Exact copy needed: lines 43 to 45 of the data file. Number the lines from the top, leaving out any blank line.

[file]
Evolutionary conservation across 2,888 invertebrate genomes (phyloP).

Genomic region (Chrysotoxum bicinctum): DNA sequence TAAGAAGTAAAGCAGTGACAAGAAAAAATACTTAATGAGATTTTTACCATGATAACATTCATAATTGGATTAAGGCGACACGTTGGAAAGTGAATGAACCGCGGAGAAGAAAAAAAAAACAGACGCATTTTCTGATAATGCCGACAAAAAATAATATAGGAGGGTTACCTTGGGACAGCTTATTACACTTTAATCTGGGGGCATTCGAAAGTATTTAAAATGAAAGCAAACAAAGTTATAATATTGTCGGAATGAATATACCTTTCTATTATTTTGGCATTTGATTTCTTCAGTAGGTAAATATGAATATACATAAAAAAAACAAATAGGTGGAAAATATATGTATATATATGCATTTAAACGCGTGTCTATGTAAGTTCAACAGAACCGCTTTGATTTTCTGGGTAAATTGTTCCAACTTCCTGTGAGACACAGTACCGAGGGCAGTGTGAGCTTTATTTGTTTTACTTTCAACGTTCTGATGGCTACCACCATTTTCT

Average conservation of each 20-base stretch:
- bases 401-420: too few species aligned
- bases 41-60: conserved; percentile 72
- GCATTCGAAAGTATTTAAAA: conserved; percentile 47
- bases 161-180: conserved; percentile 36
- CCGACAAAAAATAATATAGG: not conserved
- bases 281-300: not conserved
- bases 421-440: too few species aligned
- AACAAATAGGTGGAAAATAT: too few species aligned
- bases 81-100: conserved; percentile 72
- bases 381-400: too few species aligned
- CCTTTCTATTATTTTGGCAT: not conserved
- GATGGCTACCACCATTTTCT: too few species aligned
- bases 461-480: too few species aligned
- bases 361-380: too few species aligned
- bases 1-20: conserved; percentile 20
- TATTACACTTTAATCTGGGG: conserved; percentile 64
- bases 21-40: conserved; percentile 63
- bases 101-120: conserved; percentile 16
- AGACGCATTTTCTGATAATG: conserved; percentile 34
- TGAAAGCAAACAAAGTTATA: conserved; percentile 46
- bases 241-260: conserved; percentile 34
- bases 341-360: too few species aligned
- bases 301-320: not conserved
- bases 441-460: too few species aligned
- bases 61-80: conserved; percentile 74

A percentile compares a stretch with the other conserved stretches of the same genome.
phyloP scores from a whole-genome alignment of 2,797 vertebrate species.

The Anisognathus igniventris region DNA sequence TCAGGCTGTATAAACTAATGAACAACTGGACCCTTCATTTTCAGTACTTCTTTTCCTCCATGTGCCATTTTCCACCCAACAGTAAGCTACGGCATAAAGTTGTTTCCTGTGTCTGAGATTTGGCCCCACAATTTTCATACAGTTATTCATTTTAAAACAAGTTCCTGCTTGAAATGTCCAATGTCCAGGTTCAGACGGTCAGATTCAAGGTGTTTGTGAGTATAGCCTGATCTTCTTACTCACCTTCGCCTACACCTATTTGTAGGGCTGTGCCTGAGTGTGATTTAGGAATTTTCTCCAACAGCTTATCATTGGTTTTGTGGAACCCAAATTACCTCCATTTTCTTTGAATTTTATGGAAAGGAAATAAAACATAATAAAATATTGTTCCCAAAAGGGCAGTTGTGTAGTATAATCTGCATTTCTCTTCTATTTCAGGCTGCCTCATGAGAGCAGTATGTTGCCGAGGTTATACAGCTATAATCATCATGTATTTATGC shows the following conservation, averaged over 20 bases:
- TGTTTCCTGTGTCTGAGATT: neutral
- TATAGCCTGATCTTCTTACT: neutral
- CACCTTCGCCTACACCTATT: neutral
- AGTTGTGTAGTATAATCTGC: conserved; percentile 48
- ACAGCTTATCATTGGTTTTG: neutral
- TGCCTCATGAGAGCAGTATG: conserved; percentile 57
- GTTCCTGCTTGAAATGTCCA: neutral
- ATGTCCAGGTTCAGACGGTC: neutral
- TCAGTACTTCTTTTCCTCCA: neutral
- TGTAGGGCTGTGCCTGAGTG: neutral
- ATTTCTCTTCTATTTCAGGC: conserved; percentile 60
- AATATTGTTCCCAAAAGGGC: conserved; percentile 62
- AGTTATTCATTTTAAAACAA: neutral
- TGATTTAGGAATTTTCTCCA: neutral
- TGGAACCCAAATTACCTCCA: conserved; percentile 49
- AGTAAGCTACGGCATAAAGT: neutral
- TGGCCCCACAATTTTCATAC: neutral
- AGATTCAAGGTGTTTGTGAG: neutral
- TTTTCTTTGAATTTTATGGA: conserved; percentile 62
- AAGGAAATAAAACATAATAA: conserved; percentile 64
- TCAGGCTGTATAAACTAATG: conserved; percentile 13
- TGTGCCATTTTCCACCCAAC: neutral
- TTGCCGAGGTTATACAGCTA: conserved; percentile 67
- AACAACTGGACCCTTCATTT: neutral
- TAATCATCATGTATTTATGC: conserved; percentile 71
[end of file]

- AATATTGTTCCCAAAAGGGC: conserved; percentile 62
- AGTTATTCATTTTAAAACAA: neutral
- TGATTTAGGAATTTTCTCCA: neutral